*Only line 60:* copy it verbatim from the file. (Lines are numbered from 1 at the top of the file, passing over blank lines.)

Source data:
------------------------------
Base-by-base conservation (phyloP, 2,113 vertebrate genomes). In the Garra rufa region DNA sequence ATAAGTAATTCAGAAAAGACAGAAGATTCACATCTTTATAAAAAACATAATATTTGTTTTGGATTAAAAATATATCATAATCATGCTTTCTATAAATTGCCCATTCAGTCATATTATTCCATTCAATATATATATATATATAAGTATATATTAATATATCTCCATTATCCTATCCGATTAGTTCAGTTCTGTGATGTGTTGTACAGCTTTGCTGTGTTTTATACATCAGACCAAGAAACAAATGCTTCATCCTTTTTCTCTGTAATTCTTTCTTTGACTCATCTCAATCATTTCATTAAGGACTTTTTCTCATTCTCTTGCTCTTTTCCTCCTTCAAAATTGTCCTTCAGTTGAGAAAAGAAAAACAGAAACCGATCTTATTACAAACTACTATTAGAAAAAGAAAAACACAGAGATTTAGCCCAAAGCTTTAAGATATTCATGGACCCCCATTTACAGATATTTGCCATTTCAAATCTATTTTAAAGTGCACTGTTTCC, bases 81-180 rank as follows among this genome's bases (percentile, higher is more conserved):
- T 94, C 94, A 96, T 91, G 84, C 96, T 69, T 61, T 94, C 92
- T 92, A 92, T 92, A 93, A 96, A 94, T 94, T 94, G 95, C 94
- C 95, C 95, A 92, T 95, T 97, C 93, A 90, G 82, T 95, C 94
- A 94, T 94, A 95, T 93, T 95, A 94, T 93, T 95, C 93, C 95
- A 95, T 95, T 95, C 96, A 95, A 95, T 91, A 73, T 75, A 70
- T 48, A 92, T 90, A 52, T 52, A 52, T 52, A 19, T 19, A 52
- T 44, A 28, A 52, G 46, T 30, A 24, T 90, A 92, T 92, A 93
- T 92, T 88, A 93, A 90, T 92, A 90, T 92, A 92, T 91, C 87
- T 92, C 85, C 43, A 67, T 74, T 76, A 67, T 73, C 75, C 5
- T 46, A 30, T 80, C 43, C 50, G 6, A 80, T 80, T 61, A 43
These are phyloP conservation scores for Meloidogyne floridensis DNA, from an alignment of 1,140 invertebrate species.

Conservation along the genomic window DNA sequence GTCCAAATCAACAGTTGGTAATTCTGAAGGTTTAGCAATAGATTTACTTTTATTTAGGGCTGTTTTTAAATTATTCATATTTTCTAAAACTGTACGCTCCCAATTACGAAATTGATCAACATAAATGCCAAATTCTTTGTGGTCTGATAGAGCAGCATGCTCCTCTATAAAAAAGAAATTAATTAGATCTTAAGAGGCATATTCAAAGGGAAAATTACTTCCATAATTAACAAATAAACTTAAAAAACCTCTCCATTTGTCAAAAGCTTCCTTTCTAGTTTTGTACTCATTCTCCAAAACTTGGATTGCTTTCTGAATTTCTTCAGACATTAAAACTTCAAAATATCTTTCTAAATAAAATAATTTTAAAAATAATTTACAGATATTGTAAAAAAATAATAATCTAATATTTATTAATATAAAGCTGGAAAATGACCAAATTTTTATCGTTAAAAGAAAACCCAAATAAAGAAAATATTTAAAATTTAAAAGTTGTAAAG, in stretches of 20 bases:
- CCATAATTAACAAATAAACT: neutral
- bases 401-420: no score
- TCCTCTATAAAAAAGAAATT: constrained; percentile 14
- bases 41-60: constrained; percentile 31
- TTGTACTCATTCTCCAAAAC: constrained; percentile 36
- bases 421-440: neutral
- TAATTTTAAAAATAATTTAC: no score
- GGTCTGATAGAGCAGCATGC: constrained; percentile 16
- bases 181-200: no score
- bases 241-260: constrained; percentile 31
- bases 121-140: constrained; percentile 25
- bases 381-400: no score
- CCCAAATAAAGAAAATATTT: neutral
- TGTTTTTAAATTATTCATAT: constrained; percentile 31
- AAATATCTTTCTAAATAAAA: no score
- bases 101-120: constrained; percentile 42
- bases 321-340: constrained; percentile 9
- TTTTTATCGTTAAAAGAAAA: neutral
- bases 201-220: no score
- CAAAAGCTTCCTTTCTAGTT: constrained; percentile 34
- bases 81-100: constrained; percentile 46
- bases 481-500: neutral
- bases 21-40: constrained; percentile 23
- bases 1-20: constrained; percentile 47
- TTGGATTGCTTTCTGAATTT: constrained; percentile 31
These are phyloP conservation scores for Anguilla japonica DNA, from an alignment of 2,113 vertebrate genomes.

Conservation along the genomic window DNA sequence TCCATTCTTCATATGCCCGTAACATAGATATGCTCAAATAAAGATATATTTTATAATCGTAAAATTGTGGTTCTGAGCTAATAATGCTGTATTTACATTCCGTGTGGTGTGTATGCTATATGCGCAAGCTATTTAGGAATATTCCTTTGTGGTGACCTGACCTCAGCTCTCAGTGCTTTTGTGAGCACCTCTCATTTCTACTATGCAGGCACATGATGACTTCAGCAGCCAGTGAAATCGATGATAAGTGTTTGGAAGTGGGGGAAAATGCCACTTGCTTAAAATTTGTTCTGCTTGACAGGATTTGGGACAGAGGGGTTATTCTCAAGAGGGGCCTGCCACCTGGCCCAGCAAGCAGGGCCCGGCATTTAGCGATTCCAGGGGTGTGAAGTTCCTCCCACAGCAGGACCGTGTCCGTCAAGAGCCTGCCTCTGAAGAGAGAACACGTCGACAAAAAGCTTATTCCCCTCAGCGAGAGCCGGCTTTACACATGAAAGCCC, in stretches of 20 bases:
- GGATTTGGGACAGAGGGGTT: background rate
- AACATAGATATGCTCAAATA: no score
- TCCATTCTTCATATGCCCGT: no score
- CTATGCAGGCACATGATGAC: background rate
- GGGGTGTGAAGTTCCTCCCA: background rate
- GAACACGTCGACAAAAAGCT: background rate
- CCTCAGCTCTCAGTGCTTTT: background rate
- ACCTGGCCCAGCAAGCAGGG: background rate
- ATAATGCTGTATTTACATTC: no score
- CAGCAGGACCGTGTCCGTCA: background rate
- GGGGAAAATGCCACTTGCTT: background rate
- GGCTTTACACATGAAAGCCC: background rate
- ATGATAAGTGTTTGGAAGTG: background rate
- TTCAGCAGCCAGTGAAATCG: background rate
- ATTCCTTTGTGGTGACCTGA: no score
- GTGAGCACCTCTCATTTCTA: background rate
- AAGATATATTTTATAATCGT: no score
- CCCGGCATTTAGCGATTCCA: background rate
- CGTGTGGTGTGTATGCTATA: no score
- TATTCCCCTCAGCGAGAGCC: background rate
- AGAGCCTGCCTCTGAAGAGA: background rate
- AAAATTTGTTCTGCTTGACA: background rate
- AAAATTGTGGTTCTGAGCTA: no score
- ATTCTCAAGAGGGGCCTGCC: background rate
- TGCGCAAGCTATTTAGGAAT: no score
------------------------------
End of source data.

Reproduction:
- TATTCCCCTCAGCGAGAGCC: background rate